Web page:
Sunday, January 07, 2018

She has found an interstice

Ursula K. Le Guin is a wise woman. No one who has read any of her fiction could come to any another conclusion.

No Time to Spare: Thinking About What Matters is a collection of Le Guin's blog writings. She has been blogging since 2010, having taken up the practice after being inspired by José Saramago's blog.

She reflects on aging, leisure, anger, writing, genre, feminism, social media, opera. She has interesting opinions to share. She tells tales of her cat.
Sometimes I notice that a teenager in the family group is present in body — smiling, polite, apparently attentive — but absent. I think, I hope she has found an interstice, made herself some spare time, wriggled into it, and is alone there, deep down there, thinking, feeling.
I recently ordered this book for someone as a gift; it was only afterwards that I was lucky enough to see a review copy. Because of the nature of the collection, I think it is much more conducive to print than to e-publication (somewhat ironically, given its blogly origins). It's the sort of book you flip through, let something catch your eye, settle in to mull over an essay or two. As something to read cover to cover, it's a little disjointed.

What most impresses me is the spirit of the book, which the title captures well. Don't waste time, be mindful, think things through, do something.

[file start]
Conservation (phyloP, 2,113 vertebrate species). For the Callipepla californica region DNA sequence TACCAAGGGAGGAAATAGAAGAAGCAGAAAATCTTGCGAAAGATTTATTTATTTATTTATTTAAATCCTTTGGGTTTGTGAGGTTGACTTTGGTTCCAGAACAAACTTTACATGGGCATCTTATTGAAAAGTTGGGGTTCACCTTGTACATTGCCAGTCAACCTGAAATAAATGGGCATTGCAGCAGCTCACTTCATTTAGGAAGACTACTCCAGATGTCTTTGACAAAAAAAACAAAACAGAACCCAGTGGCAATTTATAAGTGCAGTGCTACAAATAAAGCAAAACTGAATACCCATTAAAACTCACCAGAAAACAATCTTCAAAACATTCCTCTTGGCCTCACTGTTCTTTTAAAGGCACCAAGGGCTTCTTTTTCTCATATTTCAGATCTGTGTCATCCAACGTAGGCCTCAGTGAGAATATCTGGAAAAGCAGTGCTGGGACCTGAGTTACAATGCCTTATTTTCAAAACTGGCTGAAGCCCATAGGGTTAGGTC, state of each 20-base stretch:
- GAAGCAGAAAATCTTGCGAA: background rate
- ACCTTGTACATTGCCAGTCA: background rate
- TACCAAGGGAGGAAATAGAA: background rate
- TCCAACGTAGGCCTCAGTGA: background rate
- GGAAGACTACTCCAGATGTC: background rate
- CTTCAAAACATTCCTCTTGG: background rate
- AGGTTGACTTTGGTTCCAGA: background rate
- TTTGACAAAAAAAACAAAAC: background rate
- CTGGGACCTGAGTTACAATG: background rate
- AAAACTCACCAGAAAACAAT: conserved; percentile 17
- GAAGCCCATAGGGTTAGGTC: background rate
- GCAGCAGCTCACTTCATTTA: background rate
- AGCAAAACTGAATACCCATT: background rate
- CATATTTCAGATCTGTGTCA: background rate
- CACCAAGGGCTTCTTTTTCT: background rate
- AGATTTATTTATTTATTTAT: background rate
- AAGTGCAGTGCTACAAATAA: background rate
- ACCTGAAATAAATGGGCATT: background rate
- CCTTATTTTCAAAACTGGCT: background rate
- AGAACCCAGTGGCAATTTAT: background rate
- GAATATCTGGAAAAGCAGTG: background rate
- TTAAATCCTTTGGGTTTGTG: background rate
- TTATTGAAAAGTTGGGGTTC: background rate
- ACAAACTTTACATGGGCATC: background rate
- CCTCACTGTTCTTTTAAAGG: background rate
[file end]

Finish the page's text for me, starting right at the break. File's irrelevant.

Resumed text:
Some quotable highlights
"Lying It All Away" (October 2012):
I have watched my country accept, mostly quite complacently, along with a lower living standard for more and more people, a lower moral standard. A moral standard based on advertising. That hard-minded man Saul Bellow wrote that democracy is propaganda. It get harder to deny that when, for instance, during a campaign, not only aspirants to the presidency but the president himself hides or misrepresents known facts, lies deliberately and repeatedly. And only the opposition objects.
"The Inner Child and the Nude Politician" (October 2014):
Children are by nature, by necessity, irresponsible, and irresponsibility in them, as in puppies or kittens, is part of their charm. Carried into adulthood it becomes a dire practical and ethical failing. Uncontrolled spontaneity wastes itself. Ignorance isn't wisdom. Innocence is wisdom only of the spirit. We can and do all learn from children, all through our life; but "become as little children" is a spiritual counsel, not an intellectual, practical, or ethical one.
"Belief in Belief" (February 2014):
I don't believe in Darwin's theory of evolution. I accept it. It isn't a matter of faith, but of evidence.

The whole undertaking of science is to deal, as well as it can, with reality. The reality of actual things and events in time is subject to doubt, to hypothesis, to proof and disproof, to acceptance and rejection — not to belief or disbelief.

Belief has its proper and powerful existence in the domains of magic, religion, fear, and hope.
Think about what matters.

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